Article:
Whether you struggle with depression, like I do, or any other mental health issue, I understand that it can be tough to reach out to anyone. You would rather just crawl in your bed and just lay there alone and unbothered. But I’m here to encourage you not to do that to yourself.
Research has shown that working out can help the mood of people that struggle with depression. I’m not saying that you’ll feel 100% better after your workout, but it can still help you to be productive and see the light of the day. I understand that it can be hard to motivate yourself at times. Accountability, whether in the form of a coach or of another person that you trust, can be a big game changer.
Athletes that have coaches: If the thought of sitting down with your coach to talk about your personal issues scares you at first, try working on building a closer relationship with that coach. Try to spark up a conversation after practice or just try to meet with him/her one on one when time allows to begin getting comfortable with them. It is a great thing if you have a coach that cares for your wellbeing and seeks to understand what you are going through. In the case that your coach is the complete opposite of that, try to find a teammate, training partner or someone that understands your role as a person first and then an athlete to open up to. The bottom line is that it is important to have someone in your corner that is within your practice facilities that can encourage you but also know when you’re having a really tough day mentally. That way they can modify your workout, if needed.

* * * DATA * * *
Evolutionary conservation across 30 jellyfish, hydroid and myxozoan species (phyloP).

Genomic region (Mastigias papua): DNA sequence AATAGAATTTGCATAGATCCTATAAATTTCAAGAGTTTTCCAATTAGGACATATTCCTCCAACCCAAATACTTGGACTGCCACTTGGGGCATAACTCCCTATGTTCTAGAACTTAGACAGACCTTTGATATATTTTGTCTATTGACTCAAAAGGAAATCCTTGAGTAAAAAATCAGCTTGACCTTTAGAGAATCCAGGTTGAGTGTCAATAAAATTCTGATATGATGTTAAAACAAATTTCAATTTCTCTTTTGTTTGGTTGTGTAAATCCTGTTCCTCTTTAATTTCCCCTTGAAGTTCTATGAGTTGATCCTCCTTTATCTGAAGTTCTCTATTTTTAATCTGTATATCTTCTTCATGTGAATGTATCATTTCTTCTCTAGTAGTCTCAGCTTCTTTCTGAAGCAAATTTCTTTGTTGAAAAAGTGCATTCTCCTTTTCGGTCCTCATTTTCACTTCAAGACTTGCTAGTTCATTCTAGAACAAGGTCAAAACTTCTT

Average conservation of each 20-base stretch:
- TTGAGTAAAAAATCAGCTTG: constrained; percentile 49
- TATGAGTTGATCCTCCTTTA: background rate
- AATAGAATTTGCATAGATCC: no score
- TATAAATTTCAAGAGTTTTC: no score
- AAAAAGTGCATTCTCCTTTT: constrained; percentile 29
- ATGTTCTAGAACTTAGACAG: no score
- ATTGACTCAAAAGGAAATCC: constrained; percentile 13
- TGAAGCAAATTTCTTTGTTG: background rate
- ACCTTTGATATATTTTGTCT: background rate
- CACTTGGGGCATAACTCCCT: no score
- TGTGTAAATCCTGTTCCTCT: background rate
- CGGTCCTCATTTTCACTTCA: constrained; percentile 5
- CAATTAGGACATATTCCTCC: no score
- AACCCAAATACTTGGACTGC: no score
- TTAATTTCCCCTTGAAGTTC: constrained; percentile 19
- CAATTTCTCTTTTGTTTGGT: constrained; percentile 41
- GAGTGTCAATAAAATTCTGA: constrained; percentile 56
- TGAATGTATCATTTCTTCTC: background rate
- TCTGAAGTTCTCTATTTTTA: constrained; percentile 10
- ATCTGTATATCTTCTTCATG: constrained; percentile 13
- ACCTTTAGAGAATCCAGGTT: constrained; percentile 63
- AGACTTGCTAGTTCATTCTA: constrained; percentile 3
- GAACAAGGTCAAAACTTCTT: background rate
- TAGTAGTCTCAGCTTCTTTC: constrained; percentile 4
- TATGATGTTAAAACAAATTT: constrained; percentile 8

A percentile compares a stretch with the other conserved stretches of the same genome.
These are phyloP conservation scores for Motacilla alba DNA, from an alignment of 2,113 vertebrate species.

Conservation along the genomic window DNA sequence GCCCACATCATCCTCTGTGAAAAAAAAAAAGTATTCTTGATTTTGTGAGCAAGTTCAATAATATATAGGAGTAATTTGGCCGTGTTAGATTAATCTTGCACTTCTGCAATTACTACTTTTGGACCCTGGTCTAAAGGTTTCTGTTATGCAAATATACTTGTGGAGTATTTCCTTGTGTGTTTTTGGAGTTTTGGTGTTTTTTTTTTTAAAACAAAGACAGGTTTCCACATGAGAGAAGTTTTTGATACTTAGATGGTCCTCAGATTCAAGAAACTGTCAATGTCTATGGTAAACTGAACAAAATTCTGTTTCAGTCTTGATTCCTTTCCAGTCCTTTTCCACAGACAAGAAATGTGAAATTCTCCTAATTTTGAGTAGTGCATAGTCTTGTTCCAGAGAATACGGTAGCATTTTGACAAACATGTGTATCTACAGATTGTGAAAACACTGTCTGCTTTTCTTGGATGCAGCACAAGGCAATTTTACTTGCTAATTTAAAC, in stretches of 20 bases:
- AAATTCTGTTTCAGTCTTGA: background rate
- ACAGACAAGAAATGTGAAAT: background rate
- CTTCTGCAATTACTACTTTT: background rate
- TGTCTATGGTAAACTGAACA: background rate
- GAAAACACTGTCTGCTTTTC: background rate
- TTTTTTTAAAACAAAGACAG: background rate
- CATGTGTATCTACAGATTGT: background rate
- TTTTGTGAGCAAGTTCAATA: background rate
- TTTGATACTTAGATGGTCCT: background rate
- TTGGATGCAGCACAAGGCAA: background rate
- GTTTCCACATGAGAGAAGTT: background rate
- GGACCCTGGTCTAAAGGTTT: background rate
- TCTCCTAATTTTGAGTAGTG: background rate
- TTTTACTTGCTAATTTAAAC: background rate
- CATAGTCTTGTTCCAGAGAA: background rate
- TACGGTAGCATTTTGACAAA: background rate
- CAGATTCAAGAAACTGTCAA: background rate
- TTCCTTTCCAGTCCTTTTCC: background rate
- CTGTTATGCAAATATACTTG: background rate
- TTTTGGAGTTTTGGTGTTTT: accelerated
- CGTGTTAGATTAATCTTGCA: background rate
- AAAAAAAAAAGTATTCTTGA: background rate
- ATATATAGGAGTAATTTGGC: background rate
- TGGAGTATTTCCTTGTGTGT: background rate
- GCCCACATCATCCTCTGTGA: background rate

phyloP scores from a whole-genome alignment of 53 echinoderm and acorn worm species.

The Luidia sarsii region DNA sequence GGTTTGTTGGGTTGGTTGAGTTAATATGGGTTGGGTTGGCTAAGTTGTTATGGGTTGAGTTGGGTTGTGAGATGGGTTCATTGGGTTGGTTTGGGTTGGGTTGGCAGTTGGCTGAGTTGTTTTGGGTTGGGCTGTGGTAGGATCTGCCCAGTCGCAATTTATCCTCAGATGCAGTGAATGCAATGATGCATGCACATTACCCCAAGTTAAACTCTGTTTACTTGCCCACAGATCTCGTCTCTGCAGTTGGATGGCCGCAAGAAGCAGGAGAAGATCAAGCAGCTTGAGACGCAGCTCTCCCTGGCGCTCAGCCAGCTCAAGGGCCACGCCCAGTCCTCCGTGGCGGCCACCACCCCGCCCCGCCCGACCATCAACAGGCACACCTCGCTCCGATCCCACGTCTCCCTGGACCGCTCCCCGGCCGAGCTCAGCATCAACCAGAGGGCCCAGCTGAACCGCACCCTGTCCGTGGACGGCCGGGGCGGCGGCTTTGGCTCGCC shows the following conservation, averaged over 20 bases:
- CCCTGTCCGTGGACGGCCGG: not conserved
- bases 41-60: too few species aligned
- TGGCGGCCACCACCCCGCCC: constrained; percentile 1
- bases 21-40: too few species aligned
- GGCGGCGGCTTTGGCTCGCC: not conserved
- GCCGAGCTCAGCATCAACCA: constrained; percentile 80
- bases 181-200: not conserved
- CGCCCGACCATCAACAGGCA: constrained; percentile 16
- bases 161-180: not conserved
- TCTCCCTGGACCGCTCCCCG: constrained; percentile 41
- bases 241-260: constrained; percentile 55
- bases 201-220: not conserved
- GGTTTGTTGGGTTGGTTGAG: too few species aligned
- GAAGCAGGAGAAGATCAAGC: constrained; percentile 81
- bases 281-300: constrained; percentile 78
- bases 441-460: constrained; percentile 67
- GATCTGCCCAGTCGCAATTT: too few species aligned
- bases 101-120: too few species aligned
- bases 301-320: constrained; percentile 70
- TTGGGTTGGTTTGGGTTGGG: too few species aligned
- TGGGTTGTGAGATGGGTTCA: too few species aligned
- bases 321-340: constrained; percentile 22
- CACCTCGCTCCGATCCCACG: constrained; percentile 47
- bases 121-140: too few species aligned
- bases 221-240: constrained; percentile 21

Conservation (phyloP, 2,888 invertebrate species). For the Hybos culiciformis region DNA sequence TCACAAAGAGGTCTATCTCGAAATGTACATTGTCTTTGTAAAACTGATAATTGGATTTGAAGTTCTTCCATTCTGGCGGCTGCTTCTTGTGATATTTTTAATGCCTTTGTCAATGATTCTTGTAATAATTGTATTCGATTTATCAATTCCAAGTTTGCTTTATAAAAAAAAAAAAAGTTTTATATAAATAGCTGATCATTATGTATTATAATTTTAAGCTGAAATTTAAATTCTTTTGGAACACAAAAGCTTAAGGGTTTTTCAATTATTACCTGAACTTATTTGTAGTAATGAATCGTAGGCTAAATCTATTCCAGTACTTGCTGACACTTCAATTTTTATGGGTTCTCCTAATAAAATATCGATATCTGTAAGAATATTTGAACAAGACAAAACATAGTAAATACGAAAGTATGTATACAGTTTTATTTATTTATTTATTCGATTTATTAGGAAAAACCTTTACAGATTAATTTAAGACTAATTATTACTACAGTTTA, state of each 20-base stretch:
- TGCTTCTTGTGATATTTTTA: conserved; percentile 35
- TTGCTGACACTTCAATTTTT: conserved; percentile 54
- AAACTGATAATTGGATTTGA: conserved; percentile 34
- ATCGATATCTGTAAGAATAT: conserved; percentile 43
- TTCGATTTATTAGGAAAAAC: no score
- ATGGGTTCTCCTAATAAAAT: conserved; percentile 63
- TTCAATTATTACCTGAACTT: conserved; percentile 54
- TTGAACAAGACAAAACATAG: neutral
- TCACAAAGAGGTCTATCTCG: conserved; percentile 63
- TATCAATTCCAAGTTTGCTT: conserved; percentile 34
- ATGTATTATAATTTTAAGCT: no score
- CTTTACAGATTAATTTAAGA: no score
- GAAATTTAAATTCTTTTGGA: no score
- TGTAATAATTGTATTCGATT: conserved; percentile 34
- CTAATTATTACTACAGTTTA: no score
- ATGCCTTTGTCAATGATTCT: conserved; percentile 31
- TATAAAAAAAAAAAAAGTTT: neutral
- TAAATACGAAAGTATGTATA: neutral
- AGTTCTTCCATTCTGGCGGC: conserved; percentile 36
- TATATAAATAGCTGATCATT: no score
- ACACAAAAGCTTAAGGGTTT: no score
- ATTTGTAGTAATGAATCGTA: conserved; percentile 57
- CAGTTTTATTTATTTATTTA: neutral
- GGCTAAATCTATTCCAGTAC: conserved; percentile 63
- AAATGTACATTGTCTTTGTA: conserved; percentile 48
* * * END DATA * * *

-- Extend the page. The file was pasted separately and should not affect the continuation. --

Athletes that don’t have coaches and/or training partners: Currently, in my sophomore year of college, I’m in the same boat as you. I know that it can be tough dealing with mental health and on top of that, feeling that you have no one in your corner while trying to improve your craft. If you have a friend that is also a fellow athlete, try reaching out to them. Regardless if they are in the same sport as you are not, they should know the dedication it takes to being an athlete and can encourage you to keep going, even when you feel like quitting. Training on your own can be a daunting task, but first, give yourself credit that you’re still doing it. In spite of everything that you’re going through, give yourself a break and try not to be hard on yourself. There are “good days” and there are “bad days”: when you’re having a bad day mentally, modify your workout the best way possible. This doesn’t mean just taking an off day all together, but even if it means just going to the gym to jog and lift some weights, that’s better than doing nothing.